G4 processors were used in many popular Macintosh desktop and laptop models between 1999 and 2006, before they were replaced by G5 chips in desktops, and later, Intel chips in both types of computers. Some of these models had recurrent issues with RAM memory chips, but any computer can demonstrate this kind of issue.
RAM memory is the storage used by the computer in operation; it is distinct from hard drive memory, which is used for longer term storage. These terms are frequently confused, especially since the hard drive can be used to augment internal memory; in general, RAM memory must be in perfect working order, and the more, the better.
A failed memory chip will frequently result in a computer which is unable to boot. Memory chips are solid state (i.e., they have no moving parts), so there may be other telltale signs that the computer’s problem is memory: a computer which consistently fails after a certain amount of time, for example, may be heating its internal chips to a failure point. However, a computer which fails after a particular operation (for example, opening a particular application) is more likely to have an operating system or hard drive error than a memory problem.
If your G4 has more than one memory chip installed, shut down your computer and remove all of its memory. Reinstall the chips one at a time and reboot, to determine if a single chip has failed. If the computer fails to boot with one of the chips installed, reinstall the others to see if the computer remains stable with these chips. A failure in a single chip will make it appear as if they are all faulty; this process will let you determine if any have failed.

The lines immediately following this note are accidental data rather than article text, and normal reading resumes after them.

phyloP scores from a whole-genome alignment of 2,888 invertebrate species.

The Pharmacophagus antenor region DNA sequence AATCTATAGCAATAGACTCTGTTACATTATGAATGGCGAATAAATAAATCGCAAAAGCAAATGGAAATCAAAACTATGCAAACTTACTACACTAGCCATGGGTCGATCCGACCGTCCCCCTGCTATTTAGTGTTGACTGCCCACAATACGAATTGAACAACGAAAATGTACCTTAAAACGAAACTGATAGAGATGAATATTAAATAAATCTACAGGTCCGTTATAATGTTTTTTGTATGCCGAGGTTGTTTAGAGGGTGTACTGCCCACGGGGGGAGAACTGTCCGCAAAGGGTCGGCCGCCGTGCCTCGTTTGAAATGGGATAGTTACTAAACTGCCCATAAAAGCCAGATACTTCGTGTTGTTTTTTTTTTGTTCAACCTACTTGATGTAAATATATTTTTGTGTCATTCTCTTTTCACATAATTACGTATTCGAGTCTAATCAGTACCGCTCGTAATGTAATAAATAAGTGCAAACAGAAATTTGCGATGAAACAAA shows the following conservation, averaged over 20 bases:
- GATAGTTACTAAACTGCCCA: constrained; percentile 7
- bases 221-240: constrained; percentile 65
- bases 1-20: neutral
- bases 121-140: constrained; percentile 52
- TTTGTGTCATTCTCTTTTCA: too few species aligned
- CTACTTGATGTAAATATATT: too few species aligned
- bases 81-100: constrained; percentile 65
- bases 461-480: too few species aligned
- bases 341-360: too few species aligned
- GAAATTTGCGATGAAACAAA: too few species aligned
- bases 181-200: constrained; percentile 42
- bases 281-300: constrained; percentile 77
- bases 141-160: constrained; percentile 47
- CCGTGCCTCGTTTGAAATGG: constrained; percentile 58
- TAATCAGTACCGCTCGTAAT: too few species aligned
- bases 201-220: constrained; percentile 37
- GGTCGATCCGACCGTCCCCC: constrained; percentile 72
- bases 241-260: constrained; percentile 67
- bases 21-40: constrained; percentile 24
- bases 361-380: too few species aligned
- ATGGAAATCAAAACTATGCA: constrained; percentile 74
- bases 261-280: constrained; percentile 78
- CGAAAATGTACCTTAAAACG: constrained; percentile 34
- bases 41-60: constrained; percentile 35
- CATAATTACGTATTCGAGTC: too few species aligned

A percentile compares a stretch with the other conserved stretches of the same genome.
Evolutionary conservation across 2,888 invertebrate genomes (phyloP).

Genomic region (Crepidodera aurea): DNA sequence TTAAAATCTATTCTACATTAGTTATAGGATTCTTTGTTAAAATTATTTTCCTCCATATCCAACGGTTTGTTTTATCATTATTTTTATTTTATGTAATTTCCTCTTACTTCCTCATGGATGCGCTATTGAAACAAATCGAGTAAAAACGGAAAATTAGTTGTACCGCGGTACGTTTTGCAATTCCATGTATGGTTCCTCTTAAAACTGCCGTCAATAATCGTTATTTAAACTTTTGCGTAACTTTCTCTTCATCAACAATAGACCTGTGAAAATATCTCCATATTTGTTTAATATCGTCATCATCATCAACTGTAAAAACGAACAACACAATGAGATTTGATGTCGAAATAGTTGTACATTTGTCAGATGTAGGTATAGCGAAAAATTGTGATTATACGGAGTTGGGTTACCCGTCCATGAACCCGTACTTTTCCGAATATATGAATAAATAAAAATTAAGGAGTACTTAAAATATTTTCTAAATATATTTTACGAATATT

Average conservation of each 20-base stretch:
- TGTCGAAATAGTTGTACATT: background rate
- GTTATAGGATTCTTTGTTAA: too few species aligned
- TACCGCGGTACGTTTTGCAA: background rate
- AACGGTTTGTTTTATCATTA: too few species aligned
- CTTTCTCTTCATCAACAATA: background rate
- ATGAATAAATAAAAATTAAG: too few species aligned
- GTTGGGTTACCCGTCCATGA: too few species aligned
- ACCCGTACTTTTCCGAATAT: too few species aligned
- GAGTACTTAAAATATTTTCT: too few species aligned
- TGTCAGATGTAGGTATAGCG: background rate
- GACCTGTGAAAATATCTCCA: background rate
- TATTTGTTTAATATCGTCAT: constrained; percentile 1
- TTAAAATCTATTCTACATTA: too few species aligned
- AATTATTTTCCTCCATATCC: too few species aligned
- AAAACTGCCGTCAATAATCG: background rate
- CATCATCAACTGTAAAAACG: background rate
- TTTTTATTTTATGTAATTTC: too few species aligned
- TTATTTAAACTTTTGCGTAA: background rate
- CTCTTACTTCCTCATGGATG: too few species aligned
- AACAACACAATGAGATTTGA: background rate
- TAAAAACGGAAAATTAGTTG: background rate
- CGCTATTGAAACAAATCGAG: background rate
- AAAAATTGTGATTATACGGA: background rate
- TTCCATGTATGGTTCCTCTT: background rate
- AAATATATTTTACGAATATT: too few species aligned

4. Motherboard and Chip Slot Issues:
Some models of PowerBook G4s had known manufacturing problems with their memory slots, or the pipeline between the slot and the motherboard. Unfortunately, the extended repair warranty for these models has ended, but you may be able to accurately diagnose the problem with the assistance of the technical support at an Apple Store, who can then direct you to an out-of-warranty repair if necessary.
Hard drive problems are frequently misdiagnosed as memory problems; when a computer completely fails to start up, for example, it is impossible to determine which component has failed. In general, as a hard drive has moving parts, it is much more likely to fail over time than a memory chip; if a computer fails after a few minutes of use, or makes any noise over the course of a failure, it is better to suspect the hard drive than the RAM memory as the source of the problem.